March’s Object of the Month could be said to be the biggest one so far, although it’s not really an object at all. This is the first of three blog posts celebrating the past, present and future of the very building Wellcome Collection occupies at 183 Euston Road. This is particularly fitting as today’s #MuseumWeek theme is about the buildings #BehindTheArt. Alyson Mercer examines the beginnings of the display of objects as an ensemble and the launch of Wellcome Collection’s home in our building on Euston Road.
The keen eyed amongst our loyal visitors will have noticed that the foundation stone for Wellcome Collection was laid on 25 November 1931. This is by no means the beginning of the story of how our collection came to be, but rather a turning point in the display of the Collection itself.
If you’ve recently visited us here at 183 Euston Road, you will have noticed that Wellcome Collection is changing. We often have visitors come in and share memories with our Visitor Services team of how the museum used to look, or ask to see exhibitions that are no longer on display. It’s fascinating to hear about the ways in which the building has played host to so many different people and objects over the past eight decades.
The display of Henry Wellcome’s collection (as a whole) relating to the history of medicine (as part of his lifelong ambition to create a museum of man) dates back to 1913. However, records show that Wellcome had previously displayed parts of his collection for the sole purpose of promoting his company. Through events like the ‘Annual Museum’, organised by the British Medical Association (BMA), and various trade exhibitions (including displays of artwork, decorative vases and allegorical sculpture to exude the desired theatrical effect for visitors to his trade display stand), Henry Wellcome and his staff were able to develop their expertise in creating popular, eye-catching exhibits over more than thirty years. They used a live sheep and a tank of living cod fish in the demonstration of lanolin soap and cod liver oil products at the 1896 annual meeting of the BMA. This type of exhibit at once achieved the desired effect of pleasing Wellcome himself, as well as drawing in and amazing an audience.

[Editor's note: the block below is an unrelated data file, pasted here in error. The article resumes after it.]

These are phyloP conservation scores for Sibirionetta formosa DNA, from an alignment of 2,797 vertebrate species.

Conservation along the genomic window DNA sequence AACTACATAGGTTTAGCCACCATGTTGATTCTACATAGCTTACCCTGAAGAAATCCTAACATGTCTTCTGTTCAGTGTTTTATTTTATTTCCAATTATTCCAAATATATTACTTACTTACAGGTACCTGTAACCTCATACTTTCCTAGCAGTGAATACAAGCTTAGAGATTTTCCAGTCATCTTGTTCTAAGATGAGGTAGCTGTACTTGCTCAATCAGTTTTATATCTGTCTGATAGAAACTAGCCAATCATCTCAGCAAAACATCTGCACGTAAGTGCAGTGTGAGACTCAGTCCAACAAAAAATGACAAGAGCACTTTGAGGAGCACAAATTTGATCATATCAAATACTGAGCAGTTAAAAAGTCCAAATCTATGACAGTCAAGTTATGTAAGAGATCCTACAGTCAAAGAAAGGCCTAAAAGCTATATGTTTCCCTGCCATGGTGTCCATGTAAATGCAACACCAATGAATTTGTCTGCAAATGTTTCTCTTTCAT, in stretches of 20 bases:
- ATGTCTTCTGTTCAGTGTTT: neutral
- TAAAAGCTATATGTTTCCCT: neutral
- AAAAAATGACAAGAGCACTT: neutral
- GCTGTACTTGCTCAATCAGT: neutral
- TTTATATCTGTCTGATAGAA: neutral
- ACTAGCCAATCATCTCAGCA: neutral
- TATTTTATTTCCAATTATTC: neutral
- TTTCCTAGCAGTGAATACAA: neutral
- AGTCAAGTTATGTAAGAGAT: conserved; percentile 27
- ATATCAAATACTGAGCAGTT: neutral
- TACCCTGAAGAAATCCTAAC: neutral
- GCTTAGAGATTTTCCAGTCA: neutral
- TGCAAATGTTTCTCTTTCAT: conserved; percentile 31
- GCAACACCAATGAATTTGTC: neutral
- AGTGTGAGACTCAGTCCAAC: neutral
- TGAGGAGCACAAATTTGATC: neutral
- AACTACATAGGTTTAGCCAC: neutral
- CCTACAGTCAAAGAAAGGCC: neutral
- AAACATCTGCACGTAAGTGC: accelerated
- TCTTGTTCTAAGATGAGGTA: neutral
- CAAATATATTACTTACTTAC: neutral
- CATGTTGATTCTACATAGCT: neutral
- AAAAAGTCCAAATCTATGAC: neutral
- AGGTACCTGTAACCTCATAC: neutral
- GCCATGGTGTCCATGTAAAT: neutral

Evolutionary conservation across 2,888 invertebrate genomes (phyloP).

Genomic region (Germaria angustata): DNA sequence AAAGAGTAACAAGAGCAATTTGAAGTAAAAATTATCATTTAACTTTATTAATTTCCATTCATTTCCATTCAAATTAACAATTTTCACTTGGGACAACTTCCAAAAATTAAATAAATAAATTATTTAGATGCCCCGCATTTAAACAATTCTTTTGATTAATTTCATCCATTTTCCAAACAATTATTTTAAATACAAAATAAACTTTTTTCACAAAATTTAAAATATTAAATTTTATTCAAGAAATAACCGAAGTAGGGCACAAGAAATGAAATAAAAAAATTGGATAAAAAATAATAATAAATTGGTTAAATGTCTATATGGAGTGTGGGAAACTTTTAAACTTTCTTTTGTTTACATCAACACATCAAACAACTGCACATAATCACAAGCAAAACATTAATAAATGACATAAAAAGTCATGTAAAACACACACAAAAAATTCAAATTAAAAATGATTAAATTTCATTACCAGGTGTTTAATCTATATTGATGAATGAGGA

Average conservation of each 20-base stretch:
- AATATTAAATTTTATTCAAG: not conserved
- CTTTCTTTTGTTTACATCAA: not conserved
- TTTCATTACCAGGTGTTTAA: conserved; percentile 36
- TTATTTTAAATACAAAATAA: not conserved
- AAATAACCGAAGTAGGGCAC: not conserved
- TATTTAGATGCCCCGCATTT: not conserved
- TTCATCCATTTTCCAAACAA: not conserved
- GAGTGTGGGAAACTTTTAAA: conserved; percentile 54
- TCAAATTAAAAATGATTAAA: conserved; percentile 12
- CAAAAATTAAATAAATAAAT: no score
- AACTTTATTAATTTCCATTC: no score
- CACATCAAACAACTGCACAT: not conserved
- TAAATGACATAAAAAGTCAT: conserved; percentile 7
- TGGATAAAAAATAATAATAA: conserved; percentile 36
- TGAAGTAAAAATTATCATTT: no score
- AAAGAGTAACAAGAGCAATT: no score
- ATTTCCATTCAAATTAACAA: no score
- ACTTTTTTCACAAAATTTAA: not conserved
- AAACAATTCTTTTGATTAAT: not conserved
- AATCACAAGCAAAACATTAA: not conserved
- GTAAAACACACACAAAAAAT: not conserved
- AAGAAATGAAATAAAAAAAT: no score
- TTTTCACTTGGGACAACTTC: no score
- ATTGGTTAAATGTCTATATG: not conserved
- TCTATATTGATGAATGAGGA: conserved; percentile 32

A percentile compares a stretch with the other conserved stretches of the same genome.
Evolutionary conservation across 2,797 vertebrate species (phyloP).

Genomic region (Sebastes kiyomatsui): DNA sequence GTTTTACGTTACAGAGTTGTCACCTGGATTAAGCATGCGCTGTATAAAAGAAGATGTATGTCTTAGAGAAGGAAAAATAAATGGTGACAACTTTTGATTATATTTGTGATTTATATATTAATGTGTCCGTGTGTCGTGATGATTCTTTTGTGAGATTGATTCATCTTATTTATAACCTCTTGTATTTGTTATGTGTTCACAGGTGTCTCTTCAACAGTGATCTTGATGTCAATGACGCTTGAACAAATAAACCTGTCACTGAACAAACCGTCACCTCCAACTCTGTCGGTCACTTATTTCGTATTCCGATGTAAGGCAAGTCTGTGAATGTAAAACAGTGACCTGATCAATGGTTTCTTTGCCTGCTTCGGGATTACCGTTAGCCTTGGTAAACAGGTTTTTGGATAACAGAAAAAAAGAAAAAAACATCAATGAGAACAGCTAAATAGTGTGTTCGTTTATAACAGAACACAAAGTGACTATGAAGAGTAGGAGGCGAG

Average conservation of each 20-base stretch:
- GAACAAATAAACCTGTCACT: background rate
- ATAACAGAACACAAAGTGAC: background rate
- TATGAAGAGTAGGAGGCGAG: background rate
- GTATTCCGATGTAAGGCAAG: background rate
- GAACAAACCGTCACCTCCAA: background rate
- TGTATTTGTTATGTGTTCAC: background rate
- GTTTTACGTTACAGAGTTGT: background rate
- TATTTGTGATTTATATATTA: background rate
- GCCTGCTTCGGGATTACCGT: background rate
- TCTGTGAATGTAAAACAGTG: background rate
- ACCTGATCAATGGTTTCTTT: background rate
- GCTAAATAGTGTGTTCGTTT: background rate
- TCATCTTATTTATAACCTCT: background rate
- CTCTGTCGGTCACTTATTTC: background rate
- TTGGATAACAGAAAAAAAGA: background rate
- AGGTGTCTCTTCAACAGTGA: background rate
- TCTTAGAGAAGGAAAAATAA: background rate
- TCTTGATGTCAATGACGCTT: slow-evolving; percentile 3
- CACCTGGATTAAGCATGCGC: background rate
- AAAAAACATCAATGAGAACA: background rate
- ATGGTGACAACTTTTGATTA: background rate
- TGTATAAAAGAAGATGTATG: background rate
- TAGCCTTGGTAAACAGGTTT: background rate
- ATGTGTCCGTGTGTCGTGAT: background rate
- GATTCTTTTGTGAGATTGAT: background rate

It was not until the Historical Medical Museum opened to coincide with the arrival of the International Medical Congress in London in June 1913 when Henry’s collection was able to shine on its own. Located at 54a Wigmore Street West in what has been considered by some as London’s medical district, staff working for Wellcome devised a museum not intended for the public and limited admission only to those interested in the study of medical history. “During the Congress, admission was restricted to members of the medical profession. From 1914, members of the public were only admitted in organized groups or with a letter of introduction from a doctor, while women had to be accompanied by a medical man.” (An Infinity of Things: How Sir Henry Wellcome Collected the World, F. Larson. 2009)
While the museum assisted in gaining Wellcome the academic credibility he worked so hard to achieve, he was not happy with the size or scope of his Wigmore Street establishment. Determined to find a site more fitting of his growing collection and business notoriety during the 1920s, he settled upon a site in Euston Road which then contained the Bureau of Scientific Research and the Museum of Medical Science. Both of these institutions were temporarily relocated and the site cleared to make way for the classical building designed by Septimus Warwick, which still stands today.
By 1932, the building works at 183 Euston Road were complete and while the Bureau of Scientific Research, the Chemical Research Laboratories and the Museum of Medical Science reoccupied the site, Wellcome’s own Historical Medical Museum was yet to relocate owing to a desire for Wellcome to rearrange its layout. Unfortunately, Wellcome was never able to see the finished product of his decades of toil. It was only four years after the Wellcome Research Institution was completed when its founder succumbed to bladder cancer. Sir Henry Solomon Wellcome passed away on 25 July 1936 and his body was laid in state for several days in the auditorium of the institution he had worked so hard to create, and was watched over by some of the museum’s longest serving employees before his transfer to Golders Green Crematorium for an understated funeral service.
The next blog instalment will look at the post-Henry Wellcome era to chart the developments relating to Wellcome’s collection and examine how 183 Euston Road has evolved into the establishment it is today.
Alyson Mercer is a Visitor Experience Assistant at Wellcome Collection.